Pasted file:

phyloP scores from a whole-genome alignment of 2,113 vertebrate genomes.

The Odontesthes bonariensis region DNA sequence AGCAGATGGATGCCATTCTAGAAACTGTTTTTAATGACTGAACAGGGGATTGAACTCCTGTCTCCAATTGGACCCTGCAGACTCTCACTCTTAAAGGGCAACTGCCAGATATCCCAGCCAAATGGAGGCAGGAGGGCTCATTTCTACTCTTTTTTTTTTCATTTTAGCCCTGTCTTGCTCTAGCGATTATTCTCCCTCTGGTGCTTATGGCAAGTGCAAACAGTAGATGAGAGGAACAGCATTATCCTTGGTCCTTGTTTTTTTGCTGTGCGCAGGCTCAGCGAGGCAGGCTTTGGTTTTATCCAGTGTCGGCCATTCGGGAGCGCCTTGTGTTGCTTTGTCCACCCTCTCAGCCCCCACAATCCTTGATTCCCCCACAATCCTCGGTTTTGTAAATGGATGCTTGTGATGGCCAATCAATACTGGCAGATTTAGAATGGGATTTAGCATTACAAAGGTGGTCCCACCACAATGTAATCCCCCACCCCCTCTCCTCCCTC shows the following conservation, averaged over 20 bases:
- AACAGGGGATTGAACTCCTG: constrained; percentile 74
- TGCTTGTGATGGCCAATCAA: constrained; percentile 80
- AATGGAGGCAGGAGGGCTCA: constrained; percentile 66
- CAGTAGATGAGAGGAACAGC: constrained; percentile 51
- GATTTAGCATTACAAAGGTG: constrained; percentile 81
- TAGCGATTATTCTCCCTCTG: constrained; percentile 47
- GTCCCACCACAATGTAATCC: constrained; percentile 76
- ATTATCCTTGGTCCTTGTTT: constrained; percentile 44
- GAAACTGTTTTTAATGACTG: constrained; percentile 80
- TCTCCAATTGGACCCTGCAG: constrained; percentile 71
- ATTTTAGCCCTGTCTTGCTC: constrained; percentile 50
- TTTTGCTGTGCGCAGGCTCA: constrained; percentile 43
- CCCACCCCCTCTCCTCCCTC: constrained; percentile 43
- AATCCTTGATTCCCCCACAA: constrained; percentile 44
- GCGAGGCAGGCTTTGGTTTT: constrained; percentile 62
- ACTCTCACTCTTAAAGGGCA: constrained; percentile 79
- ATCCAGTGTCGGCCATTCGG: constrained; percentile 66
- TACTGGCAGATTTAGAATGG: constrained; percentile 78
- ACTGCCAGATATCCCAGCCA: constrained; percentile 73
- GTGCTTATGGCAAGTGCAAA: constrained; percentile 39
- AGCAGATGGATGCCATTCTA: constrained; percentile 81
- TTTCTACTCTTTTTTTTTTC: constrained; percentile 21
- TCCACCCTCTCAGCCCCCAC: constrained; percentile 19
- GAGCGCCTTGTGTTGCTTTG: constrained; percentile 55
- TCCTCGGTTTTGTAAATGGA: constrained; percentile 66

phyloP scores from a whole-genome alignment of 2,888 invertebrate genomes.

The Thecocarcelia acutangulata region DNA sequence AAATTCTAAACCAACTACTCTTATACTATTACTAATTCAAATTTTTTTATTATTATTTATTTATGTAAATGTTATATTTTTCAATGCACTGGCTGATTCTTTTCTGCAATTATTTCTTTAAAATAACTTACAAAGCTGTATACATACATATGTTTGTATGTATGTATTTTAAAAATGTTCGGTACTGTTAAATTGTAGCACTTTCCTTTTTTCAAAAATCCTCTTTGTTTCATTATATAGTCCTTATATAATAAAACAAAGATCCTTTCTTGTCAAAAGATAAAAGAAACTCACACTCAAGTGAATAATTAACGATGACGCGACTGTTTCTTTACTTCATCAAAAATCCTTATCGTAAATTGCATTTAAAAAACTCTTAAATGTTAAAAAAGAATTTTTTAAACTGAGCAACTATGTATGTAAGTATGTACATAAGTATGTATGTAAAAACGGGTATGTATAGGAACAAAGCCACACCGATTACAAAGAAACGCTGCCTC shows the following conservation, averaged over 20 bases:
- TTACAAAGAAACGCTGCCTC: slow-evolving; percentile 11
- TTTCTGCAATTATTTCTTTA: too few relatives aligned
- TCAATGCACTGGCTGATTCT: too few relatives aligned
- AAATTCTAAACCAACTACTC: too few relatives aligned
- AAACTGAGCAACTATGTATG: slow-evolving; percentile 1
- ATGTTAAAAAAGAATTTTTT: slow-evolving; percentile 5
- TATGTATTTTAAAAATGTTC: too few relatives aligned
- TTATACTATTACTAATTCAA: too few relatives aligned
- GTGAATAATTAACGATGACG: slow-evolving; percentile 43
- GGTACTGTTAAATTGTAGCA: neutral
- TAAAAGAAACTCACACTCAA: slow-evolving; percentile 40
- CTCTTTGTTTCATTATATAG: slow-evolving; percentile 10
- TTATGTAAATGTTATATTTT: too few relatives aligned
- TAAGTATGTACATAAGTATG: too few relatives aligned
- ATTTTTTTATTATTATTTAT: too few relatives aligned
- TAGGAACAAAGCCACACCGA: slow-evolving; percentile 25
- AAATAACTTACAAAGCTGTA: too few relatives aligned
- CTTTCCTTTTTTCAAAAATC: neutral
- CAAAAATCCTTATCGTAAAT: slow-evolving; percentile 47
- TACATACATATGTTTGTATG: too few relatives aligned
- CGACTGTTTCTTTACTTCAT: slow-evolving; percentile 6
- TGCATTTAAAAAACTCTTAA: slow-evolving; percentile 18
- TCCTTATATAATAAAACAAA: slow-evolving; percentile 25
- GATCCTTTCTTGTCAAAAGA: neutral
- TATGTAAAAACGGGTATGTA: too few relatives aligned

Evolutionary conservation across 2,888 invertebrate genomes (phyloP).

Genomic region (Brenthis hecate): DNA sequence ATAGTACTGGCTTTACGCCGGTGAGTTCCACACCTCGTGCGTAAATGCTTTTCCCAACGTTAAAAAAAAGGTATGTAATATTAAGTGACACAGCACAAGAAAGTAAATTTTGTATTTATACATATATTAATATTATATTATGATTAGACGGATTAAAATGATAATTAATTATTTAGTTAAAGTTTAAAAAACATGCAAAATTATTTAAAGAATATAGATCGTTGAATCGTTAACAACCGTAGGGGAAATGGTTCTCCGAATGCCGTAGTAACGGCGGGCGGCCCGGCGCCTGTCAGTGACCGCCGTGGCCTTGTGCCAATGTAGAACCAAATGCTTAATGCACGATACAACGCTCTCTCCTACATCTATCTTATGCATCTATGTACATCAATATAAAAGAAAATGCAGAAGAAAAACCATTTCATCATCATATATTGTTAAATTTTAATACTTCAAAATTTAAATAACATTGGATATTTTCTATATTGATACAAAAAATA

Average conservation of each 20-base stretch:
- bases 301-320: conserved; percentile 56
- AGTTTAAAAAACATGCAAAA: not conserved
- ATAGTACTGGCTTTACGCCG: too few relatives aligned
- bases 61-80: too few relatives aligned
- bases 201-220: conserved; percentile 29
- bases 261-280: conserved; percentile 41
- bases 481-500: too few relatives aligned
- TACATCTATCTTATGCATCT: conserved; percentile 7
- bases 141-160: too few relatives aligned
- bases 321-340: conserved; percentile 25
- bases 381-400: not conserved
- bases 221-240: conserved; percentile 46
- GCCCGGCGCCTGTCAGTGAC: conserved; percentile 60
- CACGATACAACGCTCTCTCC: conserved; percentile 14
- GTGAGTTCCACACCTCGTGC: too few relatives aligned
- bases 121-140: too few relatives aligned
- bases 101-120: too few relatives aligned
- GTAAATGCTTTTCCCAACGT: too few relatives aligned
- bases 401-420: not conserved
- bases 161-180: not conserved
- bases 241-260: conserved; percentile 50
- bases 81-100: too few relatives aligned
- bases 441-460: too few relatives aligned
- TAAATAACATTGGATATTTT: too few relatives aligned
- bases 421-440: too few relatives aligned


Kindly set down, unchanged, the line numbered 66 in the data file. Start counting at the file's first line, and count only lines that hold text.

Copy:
- bases 141-160: too few relatives aligned